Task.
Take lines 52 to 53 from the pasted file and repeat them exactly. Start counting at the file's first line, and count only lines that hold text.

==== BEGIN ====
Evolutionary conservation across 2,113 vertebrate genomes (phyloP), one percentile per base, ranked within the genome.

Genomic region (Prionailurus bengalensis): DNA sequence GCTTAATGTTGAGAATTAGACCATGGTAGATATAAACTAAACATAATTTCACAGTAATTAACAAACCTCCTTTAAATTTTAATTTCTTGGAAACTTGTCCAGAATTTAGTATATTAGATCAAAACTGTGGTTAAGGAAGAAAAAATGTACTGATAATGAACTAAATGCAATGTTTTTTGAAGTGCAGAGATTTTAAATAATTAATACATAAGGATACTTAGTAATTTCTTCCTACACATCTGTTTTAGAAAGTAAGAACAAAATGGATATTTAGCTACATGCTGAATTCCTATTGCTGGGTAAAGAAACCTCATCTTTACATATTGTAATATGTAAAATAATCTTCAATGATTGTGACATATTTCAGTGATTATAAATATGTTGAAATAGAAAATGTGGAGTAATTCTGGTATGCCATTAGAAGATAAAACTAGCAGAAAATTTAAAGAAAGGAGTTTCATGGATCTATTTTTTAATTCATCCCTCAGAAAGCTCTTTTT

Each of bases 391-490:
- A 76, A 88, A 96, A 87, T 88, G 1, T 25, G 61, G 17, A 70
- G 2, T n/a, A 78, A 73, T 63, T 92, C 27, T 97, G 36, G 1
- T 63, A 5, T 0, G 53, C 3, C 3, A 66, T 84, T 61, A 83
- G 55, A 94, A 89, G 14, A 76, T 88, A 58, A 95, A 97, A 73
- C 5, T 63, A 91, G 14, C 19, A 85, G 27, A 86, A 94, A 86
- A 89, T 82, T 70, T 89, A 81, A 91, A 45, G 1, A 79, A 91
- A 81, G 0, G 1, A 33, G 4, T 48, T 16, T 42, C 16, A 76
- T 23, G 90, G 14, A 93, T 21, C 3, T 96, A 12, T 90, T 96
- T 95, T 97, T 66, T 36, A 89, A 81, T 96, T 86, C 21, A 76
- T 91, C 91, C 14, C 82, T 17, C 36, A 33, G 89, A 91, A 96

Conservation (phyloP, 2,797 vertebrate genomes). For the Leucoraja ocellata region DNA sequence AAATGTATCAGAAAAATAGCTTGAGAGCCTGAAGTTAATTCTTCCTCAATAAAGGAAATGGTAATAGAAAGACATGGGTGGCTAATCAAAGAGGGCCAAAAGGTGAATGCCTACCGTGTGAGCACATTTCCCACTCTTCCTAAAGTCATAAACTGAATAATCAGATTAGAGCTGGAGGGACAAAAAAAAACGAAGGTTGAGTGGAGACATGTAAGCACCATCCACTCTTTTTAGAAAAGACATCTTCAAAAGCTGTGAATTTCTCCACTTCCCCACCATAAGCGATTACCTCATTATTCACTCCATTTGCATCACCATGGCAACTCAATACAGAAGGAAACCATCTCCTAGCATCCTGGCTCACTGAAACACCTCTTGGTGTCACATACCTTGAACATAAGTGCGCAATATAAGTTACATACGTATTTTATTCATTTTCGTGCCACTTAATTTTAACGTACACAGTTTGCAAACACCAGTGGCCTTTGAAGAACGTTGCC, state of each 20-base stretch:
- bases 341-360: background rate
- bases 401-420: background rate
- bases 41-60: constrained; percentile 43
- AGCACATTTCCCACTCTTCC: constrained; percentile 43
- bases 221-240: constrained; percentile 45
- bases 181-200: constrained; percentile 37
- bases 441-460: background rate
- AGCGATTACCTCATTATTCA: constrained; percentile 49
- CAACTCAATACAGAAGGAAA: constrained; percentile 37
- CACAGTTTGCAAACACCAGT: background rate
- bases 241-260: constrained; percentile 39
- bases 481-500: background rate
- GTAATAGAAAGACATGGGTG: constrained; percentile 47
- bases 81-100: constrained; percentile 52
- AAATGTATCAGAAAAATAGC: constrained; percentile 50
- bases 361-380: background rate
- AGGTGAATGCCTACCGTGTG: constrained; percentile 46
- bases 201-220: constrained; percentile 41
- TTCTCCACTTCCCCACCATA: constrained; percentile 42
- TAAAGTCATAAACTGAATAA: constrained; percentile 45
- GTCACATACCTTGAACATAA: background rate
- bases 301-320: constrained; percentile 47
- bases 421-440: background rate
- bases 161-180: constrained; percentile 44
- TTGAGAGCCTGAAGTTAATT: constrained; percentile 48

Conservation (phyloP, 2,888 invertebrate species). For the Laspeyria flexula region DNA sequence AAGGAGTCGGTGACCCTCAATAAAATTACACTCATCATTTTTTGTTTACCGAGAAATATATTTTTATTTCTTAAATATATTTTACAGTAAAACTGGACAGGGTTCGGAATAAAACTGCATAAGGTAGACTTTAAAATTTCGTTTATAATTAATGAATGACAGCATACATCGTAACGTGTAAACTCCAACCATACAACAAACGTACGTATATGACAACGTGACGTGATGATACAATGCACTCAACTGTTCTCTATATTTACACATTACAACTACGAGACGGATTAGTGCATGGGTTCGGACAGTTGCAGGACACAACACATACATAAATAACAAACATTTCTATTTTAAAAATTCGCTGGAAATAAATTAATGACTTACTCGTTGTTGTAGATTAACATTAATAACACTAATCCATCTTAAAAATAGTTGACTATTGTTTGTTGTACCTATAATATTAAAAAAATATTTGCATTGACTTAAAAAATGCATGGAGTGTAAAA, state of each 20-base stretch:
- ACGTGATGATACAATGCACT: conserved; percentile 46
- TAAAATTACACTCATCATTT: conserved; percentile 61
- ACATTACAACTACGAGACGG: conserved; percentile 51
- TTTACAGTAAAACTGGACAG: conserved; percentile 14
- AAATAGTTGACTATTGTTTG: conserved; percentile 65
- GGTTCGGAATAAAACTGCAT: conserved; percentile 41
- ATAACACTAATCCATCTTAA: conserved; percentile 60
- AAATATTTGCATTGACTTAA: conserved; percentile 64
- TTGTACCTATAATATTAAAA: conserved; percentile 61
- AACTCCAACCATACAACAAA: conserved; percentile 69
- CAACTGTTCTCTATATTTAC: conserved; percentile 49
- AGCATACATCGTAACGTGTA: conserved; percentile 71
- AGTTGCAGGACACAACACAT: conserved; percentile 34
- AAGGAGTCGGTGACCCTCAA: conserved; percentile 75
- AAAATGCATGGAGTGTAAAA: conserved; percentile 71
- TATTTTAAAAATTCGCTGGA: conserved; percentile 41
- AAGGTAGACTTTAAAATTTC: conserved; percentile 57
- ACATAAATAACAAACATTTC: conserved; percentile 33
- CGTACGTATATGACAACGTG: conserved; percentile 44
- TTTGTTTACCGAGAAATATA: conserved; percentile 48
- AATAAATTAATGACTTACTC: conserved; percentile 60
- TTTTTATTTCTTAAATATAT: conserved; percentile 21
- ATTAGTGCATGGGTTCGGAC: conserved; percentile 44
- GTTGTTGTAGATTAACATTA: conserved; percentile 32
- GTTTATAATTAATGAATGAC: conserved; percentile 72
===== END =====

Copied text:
- AGCATACATCGTAACGTGTA: conserved; percentile 71
- AGTTGCAGGACACAACACAT: conserved; percentile 34